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You're playing a far more sophisticated game than me. I'm just the smallest of small fish, someone who managed to swim his way into the backwaters that bonds really are for them that can't "trade 'em in size". (Were I to be granted another another turn of the wheel, I'd choose be a market-marker in bonds. Now, that would be fun.)

Yeah, zeros might be a good way to go if one isn't responsible the implied-interest. But futures on the long-bond are a more direct route. In the past, I've traded that contract successfully with total indifference to market-side. Long or short, it didn't make me no difference. But that kind of trading is a high-effort, high-stress gig for which I'm good for about 45 minutes before I get tired, sloppy, and into trouble, though even just a couple ticks makes a day's wages.

But I'm looking for bigger, easier money. I ran a couple of no-brainer, multi-day, test trades in the Spring on which I made about a gazillion percent annualized. But then I got sucked right back into bonds, which have been my first love going on a dozen years now. In lots and lots of very principled ways, there is zero-difference between 'investing' and 'trading' (and between 'investing' and 'gambling', or 'investing' and 'speculating'). But in the real world of actually putting those trades on (whether they are called and/or thought of as 'investments' or 'trades"), there really are nearly insurmountable differences in how one has to organize one's day (mind, thoughts, emotions, money, and actions) so that one doesn't screw up the gig one is pursuing. Maybe some people can both 'trade' and 'invest'. I can't. For me, it's gotta be one or the other. I can't do both at the same time. And since the lazy, kick-back gig that bonds are has provided me with twice my living, I haven't had much need to look elsewhere.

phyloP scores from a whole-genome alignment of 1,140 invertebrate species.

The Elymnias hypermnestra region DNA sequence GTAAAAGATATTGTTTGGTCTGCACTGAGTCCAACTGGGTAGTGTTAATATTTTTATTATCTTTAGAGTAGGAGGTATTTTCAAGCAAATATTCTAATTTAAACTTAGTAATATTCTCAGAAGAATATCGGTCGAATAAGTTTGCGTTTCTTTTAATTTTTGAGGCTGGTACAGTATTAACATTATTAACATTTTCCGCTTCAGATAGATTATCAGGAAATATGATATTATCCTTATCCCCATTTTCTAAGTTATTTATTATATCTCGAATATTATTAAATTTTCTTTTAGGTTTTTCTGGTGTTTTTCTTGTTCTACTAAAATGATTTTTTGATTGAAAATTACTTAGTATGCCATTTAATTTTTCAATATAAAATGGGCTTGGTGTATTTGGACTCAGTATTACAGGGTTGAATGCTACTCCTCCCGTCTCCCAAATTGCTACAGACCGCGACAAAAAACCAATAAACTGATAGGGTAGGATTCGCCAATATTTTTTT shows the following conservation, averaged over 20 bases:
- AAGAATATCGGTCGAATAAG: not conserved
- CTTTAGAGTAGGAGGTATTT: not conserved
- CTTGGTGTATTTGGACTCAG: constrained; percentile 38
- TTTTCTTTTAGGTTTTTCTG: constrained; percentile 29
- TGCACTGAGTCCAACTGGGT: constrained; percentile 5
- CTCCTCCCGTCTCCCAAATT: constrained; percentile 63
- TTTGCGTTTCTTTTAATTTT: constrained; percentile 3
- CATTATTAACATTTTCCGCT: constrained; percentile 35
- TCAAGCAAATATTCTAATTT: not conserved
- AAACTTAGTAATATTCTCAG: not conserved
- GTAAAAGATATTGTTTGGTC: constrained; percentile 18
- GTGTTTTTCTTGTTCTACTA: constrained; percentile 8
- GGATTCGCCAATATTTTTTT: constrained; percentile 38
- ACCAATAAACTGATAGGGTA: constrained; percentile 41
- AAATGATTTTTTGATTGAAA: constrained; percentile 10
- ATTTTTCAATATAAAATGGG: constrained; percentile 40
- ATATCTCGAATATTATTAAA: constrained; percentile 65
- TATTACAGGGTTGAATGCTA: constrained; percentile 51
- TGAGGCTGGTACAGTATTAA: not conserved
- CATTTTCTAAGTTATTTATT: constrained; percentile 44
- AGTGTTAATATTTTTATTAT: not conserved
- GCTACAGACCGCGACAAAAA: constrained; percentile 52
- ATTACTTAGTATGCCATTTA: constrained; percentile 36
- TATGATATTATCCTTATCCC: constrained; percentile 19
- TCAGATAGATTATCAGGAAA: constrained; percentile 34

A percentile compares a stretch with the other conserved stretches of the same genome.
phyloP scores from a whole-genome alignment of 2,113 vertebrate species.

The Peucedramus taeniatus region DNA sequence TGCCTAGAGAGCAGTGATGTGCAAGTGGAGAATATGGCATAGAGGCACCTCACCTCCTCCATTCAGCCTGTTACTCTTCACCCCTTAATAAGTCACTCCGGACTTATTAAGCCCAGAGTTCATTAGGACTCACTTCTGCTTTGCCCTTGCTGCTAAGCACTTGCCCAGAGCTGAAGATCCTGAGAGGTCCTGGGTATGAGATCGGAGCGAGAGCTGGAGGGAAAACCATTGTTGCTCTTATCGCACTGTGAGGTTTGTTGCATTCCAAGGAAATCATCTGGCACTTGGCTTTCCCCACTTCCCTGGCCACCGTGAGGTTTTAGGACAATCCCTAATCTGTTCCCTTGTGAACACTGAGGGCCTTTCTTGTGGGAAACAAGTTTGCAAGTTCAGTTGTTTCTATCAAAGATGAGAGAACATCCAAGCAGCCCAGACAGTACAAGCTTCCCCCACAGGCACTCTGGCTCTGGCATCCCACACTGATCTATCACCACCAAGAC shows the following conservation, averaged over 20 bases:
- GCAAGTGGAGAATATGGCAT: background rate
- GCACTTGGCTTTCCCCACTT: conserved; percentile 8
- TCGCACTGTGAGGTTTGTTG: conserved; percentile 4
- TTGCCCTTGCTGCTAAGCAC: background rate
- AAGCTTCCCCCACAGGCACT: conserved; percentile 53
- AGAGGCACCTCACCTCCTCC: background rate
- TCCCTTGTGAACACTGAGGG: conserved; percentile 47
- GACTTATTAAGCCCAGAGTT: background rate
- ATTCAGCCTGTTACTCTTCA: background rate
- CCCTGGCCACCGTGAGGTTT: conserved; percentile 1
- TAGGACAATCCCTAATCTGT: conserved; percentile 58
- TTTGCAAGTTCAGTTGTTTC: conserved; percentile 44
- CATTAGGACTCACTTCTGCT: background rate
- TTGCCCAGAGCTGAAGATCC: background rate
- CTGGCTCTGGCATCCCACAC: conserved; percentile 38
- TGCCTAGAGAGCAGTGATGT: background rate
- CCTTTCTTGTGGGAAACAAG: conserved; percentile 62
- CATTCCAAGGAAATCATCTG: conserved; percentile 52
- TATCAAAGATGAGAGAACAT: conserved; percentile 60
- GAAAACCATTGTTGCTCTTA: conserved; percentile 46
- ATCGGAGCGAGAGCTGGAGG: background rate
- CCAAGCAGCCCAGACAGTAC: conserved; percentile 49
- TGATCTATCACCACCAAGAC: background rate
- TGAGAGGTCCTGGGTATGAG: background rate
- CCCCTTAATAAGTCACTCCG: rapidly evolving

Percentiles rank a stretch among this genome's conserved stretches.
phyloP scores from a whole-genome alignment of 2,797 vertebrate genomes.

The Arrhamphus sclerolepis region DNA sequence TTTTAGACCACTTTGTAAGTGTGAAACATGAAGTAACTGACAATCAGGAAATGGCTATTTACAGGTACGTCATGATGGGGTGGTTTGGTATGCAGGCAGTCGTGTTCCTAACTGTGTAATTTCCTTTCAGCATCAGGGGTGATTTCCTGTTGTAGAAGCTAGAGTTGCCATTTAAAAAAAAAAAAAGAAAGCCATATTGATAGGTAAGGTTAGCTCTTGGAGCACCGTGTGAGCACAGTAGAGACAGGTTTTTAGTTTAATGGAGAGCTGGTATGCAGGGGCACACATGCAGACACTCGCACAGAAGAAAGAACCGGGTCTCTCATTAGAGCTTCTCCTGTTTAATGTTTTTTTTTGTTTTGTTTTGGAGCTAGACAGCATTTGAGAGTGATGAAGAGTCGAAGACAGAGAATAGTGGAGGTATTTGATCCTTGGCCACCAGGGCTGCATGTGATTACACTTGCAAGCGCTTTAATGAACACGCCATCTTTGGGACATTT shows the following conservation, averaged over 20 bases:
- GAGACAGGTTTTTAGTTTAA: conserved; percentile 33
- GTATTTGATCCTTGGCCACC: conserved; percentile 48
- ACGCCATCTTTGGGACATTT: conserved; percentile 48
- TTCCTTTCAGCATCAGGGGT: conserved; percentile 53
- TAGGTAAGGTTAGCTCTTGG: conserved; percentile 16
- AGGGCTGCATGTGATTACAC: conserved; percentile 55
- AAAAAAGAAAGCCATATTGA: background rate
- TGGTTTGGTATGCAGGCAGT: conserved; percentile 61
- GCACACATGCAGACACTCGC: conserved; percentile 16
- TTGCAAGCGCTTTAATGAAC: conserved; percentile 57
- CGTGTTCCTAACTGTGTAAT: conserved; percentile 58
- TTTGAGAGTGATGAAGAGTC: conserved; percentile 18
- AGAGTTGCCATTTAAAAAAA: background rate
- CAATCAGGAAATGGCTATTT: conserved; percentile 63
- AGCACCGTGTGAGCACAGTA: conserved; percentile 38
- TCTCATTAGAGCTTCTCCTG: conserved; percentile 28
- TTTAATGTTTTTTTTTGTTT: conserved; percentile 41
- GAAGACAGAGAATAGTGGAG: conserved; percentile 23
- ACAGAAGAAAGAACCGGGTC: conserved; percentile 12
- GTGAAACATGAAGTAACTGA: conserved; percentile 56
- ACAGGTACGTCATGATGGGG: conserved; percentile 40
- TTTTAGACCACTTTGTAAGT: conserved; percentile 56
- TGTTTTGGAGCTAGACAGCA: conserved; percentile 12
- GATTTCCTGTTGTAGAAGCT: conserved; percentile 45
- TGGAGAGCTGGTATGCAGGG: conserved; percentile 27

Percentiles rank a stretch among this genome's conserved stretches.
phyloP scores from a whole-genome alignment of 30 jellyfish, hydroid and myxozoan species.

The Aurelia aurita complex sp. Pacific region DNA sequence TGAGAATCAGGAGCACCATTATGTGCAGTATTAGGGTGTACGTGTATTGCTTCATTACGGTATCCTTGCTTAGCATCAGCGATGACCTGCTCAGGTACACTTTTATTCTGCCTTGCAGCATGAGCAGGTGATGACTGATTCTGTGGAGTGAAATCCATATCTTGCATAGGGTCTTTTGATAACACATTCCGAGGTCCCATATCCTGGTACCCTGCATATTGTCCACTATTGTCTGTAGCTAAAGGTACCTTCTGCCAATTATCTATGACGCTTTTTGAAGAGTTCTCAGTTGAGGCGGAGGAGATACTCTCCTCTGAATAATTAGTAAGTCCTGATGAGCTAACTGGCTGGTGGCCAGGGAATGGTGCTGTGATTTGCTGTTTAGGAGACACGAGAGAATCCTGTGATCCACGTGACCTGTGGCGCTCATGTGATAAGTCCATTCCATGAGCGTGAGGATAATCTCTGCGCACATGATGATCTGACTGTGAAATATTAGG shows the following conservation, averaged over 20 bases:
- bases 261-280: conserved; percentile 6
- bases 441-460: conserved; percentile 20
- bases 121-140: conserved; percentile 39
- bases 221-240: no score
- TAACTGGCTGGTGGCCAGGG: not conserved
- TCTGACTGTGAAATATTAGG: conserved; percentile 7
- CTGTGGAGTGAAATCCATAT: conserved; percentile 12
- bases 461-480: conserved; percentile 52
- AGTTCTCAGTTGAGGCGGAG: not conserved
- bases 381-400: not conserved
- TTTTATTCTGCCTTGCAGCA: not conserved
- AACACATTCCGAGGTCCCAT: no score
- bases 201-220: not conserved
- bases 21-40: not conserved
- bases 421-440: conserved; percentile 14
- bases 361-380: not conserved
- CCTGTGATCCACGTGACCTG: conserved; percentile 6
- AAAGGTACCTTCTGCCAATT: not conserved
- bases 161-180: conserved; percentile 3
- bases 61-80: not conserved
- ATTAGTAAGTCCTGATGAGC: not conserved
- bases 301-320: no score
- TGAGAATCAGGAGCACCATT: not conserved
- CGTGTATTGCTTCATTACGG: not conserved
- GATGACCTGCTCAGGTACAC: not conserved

That's going to change, of course, due to Bernanke. In fact, it already has. The only ones who can still pull decent money out of the current bond-market are the experienced hands. The newbies, the flood of fresh, dumb money now buying the top, are just going to have their heads handed to them, and Dalbar will be able to report of them next year in their annual study that their fate has been the same as for the last 20 years. The average fixed-income investor will under-perform their benchmarks by 85%. (That's not "the benchmark minus 85 basis points". Their returns will be no better, on average, than 15% of whatever the benchmark achieved.)

Pure intellectual interest can't be spent at the grocery store. So Bernanke is forcing me out of the bond-market as well. I'd like to stay, and I've been delaying my departure as much as possible. But I've gotta make the switchover from 'bond-investor' to 'risk-trader' if I want to keep growing my account.

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